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5 Signs You Need to Clean Your Air Ducts

Knowing whether your air ducts need cleaning is key to staying cost and energy efficient with your HVAC operation. Cleaning them too early can waste money on maintenance costs, but too late can harm your indoor air quality and drive up energy costs with poorly running ventilation.

While there are some standards that advise on the frequency of cleaning, the trick is to know what to look for when performing your inspections. These are the 7 major signs you should begin cleaning your air ducts.


1. Mould, dust or debris buildup

This one is fairly simple. If you can see mould growth inside the ducts or on other components of your HVAC system, it's a clear sign that cleaning is needed. And if you notice a significant amount of dust and debris being released into the space from the supply grilles, remove the grilles and you will likely find a buildup.


2. Allergies and respiratory issues

If you or your colleagues are experiencing unexplained allergy symptoms or respiratory problems and other potential causes have been ruled out, dirty air ducts could be the reason. Mould spores irritate the lungs, dust mites trigger allergies, VOCs from chemicals can cause respiratory issues. 


Cleaning air ducts can help immediately reduce these issues and keep your occupants or employees happy and productive.


3. Vermin infestation

If you find evidence of pests or rodents in your ductwork, it's essential to clean the ducts to remove any contaminants they may have left behind. Faeces can be breeding grounds for bacteria and viruses that will be blown into the workplace if they are not cleaned up.


4. Unpleasant odours

A musty or unpleasant odour coming from the air vents could be a sign of many nasty airborne pollutants. Musty, earthy smells indicate mould is present in the damp duct environment. This is common in humid climates or leaky ducts. Sour, rotten smells could mean bacteria or viruses are multiplying where moisture has accumulated. Stale, stuffy odours mean contaminants like dust have collected in the ductwork over time. Strong, chemical smells may come from materials like insulation or coatings breaking down and releasing vapours. Smells of urine or decay could mean rodents or insects have died within hard-to-reach ductwork.


5. HVAC system efficiency issues

Reduced airflow or decreased efficiency of your heating or cooling system may suggest a need for duct cleaning. If your pressure drops are higher than normal, there could be a buildup of debris blocking airflow. Dust, debris and contaminant buildup inside ducts reduces their cross-sectional area over time and puts strain on fans and blowers and lowers airflow delivery. 


You might notice energy costs going up while the HVAC's effectiveness goes down. Dirt acts as an insulator, hindering the transfer of heated or cooled air through the duct surface meaning more energy is needed to reach the right temperatures.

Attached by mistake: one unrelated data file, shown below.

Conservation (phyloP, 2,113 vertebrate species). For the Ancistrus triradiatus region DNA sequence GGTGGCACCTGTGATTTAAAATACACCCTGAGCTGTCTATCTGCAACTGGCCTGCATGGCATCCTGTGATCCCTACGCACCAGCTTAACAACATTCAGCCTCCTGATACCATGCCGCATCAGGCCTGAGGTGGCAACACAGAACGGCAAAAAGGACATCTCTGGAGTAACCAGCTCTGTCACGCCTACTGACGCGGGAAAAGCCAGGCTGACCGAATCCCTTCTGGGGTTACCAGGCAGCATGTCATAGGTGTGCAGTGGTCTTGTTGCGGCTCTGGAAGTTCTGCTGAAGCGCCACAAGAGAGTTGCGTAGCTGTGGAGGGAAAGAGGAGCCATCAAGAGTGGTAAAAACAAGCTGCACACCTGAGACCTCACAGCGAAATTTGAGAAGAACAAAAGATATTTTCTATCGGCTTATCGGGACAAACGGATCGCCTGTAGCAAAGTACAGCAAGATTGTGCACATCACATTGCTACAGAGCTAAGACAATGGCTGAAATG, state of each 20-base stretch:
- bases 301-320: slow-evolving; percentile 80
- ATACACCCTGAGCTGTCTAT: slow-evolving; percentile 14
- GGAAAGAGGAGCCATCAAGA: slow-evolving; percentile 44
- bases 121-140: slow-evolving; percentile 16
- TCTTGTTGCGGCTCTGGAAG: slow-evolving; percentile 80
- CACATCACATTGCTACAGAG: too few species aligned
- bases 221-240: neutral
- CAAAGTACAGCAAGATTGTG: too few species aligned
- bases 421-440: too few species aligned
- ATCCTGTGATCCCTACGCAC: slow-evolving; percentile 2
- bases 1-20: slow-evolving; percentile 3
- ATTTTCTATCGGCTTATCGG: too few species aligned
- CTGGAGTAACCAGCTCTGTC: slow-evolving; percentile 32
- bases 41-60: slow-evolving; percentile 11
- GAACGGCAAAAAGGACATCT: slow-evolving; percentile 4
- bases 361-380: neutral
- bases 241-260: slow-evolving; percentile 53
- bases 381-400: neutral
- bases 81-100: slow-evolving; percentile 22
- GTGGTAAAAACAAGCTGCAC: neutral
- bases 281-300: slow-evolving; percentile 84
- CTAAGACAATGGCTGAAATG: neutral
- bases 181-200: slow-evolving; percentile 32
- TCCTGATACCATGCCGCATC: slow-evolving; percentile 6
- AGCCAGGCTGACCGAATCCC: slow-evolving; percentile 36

Filters are also impacted by dirty air ducts. Contaminants are deposited onto filters more quickly when ducts are dirty, requiring more frequent (and costly) filter changes.



How to inspect ductwork

  1. Consider the building’s age and check the maintenance records.
  2. Prepare - Turn off HVAC, get proper gear like masks, gloves, lights. Identify priority areas to inspect.

  3. Isolate the system - Seal registers/grilles, cap takeoffs to isolate sections being inspected.

  4. Access ductwork - Remove access panels, open ceiling/wall cavities as needed. Use ladders as required.

  5. Inspect externally - Check duct wrapping, seams, hangers for damage or leaks from outside.

  6. Illuminate internally - Use flashlight to carefully inspect duct interior surfaces for buildup, damage, leaks.

  7. Document issues - Note location, extent and type of any issues like dirt, corrosion, holes, blockages. Take photos.

  8. Check airflows - Use manometer to check pressures, have helper monitor airflow/suction.

  9. Inspect plenums - Carefully access ceiling/floor plenums, check for debris accumulation.

  10. Inspect registers - Remove and check grilles, boots and connecting ducts for issues.

  11. Reseal access points - Replace access panels, ceiling tiles, ensure ducts remain isolated.

  12. Report findings - Detail results of inspection and any recommended repairs/cleaning.


Consider seeking out expert advice

If you are uncertain or have specific health concerns, it's advisable to consult with a professional air hygiene technician to assess your situation and provide guidance tailored to your needs. Additionally, routine maintenance, such as changing filters regularly and ensuring proper system function, can contribute to better indoor air quality.


In some situations, there is a regulatory time limit governing how often air ducts need to be cleaned. To understand all the laws and guidelines, see our article Is Duct Cleaning A Legal Requirement?



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Adam Taylor